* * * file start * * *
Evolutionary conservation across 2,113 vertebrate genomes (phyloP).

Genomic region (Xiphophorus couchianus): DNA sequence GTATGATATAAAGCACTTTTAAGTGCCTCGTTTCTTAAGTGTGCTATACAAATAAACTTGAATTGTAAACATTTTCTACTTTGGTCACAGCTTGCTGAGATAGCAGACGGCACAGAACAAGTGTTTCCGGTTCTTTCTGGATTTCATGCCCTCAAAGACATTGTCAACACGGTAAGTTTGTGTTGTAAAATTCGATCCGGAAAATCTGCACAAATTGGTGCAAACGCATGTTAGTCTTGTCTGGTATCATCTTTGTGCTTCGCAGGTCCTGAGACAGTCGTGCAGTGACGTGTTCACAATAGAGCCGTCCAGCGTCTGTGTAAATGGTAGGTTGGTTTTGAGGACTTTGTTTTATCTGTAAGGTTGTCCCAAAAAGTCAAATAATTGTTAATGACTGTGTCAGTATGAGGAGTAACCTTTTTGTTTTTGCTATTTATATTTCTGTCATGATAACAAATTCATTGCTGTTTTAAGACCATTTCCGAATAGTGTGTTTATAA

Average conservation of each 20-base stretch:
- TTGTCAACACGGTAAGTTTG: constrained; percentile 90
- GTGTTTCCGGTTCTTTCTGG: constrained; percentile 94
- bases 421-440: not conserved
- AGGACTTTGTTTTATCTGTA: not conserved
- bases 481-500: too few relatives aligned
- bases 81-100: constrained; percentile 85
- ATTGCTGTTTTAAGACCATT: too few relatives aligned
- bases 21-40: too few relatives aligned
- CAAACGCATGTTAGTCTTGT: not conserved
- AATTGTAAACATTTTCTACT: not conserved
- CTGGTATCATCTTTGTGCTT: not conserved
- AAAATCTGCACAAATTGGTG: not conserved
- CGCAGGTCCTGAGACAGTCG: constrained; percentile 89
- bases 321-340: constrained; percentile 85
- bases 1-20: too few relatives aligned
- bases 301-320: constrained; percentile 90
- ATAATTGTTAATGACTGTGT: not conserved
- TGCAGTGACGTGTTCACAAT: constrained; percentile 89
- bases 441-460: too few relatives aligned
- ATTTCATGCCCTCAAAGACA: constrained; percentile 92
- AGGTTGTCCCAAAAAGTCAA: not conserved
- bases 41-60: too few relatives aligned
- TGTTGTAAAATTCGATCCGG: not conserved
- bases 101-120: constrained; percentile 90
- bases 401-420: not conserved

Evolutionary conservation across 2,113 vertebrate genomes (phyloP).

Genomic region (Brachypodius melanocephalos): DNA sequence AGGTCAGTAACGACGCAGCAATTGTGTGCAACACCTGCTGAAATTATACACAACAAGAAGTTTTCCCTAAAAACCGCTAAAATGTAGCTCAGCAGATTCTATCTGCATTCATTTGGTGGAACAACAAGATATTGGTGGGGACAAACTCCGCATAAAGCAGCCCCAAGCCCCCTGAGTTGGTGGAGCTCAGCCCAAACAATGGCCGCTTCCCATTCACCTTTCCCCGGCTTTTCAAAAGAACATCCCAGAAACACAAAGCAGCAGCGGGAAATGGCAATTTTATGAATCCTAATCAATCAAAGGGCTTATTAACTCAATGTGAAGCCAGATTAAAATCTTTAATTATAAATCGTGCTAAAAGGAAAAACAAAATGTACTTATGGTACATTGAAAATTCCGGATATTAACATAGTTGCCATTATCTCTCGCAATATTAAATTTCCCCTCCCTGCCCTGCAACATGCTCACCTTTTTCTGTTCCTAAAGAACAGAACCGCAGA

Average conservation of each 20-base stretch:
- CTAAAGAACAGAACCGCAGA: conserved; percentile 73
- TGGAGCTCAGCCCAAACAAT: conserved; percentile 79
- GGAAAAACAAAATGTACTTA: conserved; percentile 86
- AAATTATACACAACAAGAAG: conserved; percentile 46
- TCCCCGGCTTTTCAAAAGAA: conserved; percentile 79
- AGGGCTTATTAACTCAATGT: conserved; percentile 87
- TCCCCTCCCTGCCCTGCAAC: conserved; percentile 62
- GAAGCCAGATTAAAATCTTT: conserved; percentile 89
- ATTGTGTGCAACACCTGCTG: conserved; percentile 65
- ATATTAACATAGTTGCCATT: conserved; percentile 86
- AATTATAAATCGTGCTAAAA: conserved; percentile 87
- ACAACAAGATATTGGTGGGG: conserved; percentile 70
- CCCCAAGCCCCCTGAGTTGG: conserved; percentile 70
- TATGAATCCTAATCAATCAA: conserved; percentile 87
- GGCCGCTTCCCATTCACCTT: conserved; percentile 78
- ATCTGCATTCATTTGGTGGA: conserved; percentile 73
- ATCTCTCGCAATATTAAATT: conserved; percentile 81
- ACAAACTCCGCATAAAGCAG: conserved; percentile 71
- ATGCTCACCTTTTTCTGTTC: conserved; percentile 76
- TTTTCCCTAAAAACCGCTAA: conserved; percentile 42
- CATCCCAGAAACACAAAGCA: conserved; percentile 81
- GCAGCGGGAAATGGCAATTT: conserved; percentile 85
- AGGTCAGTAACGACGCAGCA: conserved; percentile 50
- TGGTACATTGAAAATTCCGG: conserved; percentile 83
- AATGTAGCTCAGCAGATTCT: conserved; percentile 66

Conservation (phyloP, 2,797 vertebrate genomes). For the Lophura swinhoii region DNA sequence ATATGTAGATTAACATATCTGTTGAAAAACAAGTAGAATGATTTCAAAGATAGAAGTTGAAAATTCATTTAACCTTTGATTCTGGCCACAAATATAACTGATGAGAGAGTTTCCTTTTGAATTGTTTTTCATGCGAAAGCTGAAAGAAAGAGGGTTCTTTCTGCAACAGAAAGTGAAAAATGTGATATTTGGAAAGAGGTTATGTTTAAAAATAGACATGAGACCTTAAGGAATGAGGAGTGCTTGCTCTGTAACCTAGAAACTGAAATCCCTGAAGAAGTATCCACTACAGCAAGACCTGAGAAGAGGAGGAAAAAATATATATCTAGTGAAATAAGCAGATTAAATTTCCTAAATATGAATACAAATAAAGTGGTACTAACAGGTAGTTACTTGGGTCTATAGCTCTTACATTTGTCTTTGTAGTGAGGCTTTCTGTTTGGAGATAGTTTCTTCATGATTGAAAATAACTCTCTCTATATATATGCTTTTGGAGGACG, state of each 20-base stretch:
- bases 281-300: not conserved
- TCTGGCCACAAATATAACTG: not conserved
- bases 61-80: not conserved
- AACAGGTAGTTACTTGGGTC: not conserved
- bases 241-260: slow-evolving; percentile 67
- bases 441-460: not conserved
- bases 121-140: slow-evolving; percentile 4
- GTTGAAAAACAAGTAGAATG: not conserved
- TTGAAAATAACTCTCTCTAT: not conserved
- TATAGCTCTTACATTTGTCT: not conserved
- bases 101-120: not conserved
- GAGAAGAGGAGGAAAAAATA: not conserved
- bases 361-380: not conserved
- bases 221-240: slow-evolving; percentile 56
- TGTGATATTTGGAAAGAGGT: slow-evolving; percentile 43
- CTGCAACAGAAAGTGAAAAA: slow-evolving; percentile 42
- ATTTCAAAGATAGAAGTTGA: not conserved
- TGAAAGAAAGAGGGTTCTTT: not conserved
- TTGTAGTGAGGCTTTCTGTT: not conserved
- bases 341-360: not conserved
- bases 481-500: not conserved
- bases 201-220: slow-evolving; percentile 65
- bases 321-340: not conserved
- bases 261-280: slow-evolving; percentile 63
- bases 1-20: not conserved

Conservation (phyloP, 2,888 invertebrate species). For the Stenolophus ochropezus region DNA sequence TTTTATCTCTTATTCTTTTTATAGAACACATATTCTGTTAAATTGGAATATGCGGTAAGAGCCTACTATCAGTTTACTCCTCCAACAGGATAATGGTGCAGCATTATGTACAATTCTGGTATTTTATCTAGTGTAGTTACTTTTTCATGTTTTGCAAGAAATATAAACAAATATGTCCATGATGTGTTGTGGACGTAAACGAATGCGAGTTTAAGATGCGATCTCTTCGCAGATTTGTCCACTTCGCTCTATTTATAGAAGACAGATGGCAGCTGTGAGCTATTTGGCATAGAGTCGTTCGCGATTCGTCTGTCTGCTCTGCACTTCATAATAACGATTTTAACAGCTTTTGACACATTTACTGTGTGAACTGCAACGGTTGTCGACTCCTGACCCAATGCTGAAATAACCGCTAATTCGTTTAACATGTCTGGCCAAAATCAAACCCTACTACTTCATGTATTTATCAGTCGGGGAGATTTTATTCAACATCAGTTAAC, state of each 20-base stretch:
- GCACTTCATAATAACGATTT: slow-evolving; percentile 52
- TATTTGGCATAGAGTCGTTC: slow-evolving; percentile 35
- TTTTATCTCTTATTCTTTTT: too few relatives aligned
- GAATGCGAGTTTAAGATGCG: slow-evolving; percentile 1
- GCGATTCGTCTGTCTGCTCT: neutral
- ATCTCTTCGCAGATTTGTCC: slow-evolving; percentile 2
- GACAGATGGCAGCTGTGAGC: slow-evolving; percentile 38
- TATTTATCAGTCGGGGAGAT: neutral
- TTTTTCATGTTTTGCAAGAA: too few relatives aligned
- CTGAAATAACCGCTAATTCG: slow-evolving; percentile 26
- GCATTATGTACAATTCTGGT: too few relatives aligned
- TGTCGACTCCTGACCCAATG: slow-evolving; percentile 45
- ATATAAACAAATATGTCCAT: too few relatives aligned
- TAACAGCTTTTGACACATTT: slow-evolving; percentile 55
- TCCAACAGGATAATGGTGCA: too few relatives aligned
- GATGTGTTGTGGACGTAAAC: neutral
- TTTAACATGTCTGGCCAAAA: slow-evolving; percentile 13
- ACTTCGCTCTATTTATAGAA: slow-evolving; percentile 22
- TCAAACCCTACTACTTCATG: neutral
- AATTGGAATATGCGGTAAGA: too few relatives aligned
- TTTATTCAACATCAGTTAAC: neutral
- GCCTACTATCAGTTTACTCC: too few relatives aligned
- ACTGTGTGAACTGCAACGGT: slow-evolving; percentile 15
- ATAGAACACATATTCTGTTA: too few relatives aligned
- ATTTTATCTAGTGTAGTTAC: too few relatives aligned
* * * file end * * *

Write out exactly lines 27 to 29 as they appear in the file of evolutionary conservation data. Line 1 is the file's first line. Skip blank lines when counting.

- bases 101-120: constrained; percentile 90
- bases 401-420: not conserved

Evolutionary conservation across 2,113 vertebrate genomes (phyloP).